Is the Nifty PE ratio above 25 overvaluation? Let’s see the argument and counter argument to judge when one should be investing
There is enough argument that Nifty is overbought when its price to earnings ratio or PE ratio is above 25 and is expected to correct. However, when the Nifty P/E ratio goes below 14 is considered to be undervalued.
Let’s understand the Nifty P/E ratio and a good enough indicator to estimate the market correction.
Nifty and its Earnings
Nifty is an index formed by selecting the 50 companies listed on a national stock exchange or NSE India from various sectors.
I want to clarify that Nifty 50 is not the index that comprises the largest 50 companies of India.
The top companies are chosen from different sectors. So it can so happen that a company with a higher market cap may not be part of the Nifty because other companies in the Nifty represent the sector or other sectors that need representation in the Nifty.
For example, as of 1st August 2021, Avenue supermart or Pidilite Industries are not part of Nifty 50, but Hero Moto Corp is. However, the market cap of the Avenue supermart is more than 200k Cr, or for Pidilite, it is more than 100k Cr, but the market cap of Hero Moto Corp is around 50k Cr.
So Nifty covers the majority of the sectors in India. Further, the calculation of earnings for the Nifty 50 is based on the sum of the companies’ weighted average within the Nifty 50 index.
I will not get into the details of the earnings calculation for Nifty as that is not the main topic of the article. However, we can get Nifty’s EPS online. As it is calculated based on the current earnings, there isn’t much variation in it.
As of 1st Aug 2021, the Nifty’s EPS is ₹583.
So what is Nifty 50’s Price to Earnings or PE ratio?
Nifty’s Price to earnings ratio or PE ratio is calculated based on the current value of the index divided by its calculated earnings.
As of 1st Aug 2021, the Nifty’s closing price is 15,763 and the EPS ₹583. So Nifty PE ratio is 15,763/583, which is 27.
We don’t need to learn to calculate the Nifty earnings or PE ratio because it is available on the NSEIndia website.
Is Nifty’s P/E ratio good enough in the current scenario?
As an investor, the critical aspect to understand Nifty’s PE ratio is to be able to assess if it is the right time to invest in the market or not.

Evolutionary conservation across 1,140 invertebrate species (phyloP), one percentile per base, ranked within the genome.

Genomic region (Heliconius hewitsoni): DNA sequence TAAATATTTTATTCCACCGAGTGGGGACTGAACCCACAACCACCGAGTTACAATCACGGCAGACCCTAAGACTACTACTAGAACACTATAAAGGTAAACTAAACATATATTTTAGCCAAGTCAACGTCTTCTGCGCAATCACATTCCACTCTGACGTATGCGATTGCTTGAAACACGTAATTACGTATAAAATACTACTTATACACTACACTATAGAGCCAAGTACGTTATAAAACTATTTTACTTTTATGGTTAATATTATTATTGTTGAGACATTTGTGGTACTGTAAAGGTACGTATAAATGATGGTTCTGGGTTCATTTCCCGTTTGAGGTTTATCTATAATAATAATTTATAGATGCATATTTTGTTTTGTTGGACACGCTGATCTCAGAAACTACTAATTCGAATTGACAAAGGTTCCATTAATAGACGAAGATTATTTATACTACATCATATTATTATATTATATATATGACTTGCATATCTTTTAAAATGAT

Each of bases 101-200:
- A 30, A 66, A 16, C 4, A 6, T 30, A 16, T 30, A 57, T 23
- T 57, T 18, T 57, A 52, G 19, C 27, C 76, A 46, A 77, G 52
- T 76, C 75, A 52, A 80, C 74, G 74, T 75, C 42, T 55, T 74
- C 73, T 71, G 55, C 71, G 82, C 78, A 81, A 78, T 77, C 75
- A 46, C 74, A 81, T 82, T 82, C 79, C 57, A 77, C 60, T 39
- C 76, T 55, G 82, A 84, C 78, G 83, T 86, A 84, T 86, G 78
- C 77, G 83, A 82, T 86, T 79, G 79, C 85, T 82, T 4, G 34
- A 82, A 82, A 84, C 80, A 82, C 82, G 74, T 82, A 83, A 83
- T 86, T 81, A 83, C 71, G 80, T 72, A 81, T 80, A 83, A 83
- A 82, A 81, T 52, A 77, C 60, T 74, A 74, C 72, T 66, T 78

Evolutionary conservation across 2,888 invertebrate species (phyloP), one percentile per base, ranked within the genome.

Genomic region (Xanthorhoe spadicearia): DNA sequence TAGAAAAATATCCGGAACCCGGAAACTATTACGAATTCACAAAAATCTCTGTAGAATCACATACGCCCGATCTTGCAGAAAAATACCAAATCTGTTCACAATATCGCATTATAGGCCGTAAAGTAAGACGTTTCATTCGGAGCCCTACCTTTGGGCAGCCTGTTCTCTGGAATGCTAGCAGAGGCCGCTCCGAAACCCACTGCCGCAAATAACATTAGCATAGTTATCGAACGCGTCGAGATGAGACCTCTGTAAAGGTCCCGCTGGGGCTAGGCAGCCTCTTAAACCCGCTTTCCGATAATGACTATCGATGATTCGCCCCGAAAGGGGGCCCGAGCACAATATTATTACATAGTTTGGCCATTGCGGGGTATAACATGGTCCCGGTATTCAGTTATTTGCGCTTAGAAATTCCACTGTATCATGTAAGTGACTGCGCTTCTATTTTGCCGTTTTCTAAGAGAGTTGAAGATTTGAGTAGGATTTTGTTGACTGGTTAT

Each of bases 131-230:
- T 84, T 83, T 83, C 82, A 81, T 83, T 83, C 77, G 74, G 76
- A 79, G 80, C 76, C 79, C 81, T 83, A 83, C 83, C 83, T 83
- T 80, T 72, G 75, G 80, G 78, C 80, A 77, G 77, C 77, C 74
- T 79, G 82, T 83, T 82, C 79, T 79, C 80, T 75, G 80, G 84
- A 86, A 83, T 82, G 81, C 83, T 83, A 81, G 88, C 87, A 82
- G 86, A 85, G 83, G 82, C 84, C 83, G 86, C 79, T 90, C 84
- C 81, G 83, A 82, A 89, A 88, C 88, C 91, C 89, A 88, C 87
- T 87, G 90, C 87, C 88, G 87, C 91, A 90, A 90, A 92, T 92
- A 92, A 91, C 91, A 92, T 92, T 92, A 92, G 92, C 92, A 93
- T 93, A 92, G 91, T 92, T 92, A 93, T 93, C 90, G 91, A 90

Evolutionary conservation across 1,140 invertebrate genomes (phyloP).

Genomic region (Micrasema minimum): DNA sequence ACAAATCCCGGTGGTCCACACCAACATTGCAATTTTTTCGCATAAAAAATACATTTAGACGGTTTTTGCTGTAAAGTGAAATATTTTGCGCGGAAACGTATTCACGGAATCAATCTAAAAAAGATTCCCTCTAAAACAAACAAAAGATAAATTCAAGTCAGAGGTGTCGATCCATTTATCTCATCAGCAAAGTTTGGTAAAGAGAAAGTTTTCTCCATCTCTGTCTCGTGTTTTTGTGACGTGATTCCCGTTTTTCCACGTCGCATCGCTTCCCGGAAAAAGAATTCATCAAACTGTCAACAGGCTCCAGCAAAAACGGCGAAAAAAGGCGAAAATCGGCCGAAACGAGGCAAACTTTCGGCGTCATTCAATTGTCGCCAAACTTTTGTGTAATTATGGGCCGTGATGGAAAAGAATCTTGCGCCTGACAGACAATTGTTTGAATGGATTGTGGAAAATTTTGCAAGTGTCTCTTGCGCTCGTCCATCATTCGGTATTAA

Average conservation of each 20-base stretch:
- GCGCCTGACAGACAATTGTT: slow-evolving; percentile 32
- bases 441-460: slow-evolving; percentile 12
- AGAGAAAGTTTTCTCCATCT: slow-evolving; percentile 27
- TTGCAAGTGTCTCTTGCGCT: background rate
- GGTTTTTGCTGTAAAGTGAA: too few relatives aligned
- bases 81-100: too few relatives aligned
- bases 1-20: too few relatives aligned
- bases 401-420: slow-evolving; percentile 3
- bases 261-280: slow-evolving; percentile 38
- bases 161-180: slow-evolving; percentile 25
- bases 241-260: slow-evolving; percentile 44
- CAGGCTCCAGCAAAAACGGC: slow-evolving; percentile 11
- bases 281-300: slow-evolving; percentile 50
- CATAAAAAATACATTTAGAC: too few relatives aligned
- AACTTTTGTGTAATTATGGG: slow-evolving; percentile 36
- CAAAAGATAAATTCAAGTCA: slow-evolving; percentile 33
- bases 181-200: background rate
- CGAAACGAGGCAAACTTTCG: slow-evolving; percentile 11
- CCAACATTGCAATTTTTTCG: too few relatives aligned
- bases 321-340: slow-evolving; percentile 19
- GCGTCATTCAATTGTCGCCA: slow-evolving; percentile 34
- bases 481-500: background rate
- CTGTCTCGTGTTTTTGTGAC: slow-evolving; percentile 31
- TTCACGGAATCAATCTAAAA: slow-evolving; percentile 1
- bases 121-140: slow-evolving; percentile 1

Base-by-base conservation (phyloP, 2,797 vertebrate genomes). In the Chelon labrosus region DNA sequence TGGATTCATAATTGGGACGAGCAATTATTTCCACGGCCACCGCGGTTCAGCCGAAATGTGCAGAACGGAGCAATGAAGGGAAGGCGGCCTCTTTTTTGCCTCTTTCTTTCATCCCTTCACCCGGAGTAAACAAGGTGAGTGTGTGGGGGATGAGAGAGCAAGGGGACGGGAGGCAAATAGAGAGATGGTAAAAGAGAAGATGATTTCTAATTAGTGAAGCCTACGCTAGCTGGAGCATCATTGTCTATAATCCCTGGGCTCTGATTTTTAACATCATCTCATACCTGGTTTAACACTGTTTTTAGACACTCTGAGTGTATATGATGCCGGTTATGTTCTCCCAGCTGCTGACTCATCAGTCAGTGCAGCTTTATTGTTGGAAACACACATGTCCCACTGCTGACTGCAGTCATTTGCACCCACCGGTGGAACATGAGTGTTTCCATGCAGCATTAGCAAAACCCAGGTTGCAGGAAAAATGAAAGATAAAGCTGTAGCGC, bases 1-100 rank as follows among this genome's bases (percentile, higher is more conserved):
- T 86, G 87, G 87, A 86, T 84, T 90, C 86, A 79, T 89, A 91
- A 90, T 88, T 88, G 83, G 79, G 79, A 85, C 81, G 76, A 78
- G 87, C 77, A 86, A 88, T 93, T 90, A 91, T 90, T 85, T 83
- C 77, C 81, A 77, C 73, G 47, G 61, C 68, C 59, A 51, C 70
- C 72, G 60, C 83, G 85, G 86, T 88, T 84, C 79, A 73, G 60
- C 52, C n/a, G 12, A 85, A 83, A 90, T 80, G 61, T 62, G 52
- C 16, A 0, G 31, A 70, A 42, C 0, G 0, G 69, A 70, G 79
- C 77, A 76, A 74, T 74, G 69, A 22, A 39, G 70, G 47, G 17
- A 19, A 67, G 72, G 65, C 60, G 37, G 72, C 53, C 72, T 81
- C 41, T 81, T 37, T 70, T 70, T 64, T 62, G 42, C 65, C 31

There are arguments on Nifty’s past performance when its PE ratio has gone above 25 or below 15.
The leftmost in white is the year, and Jan to Dec is the column that represents the average price to earnings ratio of the Nifty 50.
People who argue Nifty above 25 PE warrants for correction look at the above chart before 2014. We see whenever Nifty has gone past a PE multiple of 25, and there has been a significant correction.
The above scenario repeats in the year 2000, 2008 and then finally in 2010-11.
So there are reasons to believe that Nifty above 25PE is vulnerable.
However, since 2015, Nifty only once in February 2016 has gone below the PE multiple of 20.
Even after the crash in March 2020, the Nifty PE was above 20 because the earnings fell.
Furthermore, there is an interesting observation from Feb 2021 to Jul 2021. The Nifty has gone up from 14800 levels to 15800 levels in these six months.
But the PE ratio has moved from above 40 to below 30 despite the fact Nifty has gone up.
It signifies there has been a solid earnings growth in the quarterly earnings.
So if the earnings are expected to be good, the PE ratio at the moment may look high, but without a significant correction, the Nifty can still lower its PE ratio.
Why not use Nifty’s Price to Book or P/B Ratio?
The price to earnings ratio is a good indicator when you have a linear growth in earnings. However, in Covid times, the earnings have seen an impact. So the market is assuming there will be a significant improvement in earnings.
However, the book value doesn’t vary as much as earnings.
So now, let’s use the Nifty’s Price to Book or PB Ratio and do the same analysis that we did for the PE ratio.
The two significant corrections in the market in 2000 and 2008 happened when Nifty’s Price to book or PB ratio was above 4.5.
Further, when the Nifty’s PB ratio was around 2.5, there has been bull runs. We see it in Mid 2001, 2003, 2009 and finally in 2020.
Why is Nifty Price to Book Ratio a better Indicator?
Price to book perfectly predicts bull and the bear phase in Nifty for the past 20 years.
If you follow the PE ratio of Nifty to invest, you may have been waiting since 2015, and portfolios may have doubled during this time. Whereas, we have seen how the price to book ratio is a better indicator.
Based on the price to book value of Nifty, my view is, if the Nifty consolidates around the same level of 15700, the book value for Nifty has to increase by 20% in the next few quarters.
However, if the book value increases by only 10%, then Nifty is expected to correct by 10%.
Finally, if there is no growth in book value, we can see a correction of up to 20%.
Again, it doesn’t mean I will not continue investing. Let me explain why.
We conclude that the Nifty book value has to grow if the market has to sustain at the current levels.
Nifty’s book value is the weighted average of the sum of all the companies book value.
So if Asian Paints can grow its book value at 15%, there has to be a company that will grow the book value at 5% to keep the average around 10%.
So we have to invest in companies that can grow profits and book value significantly higher than the market average. Then, slowly, we have to keep accumulating them.
Finally, at some point, the market will offer a significant discount to invest in them.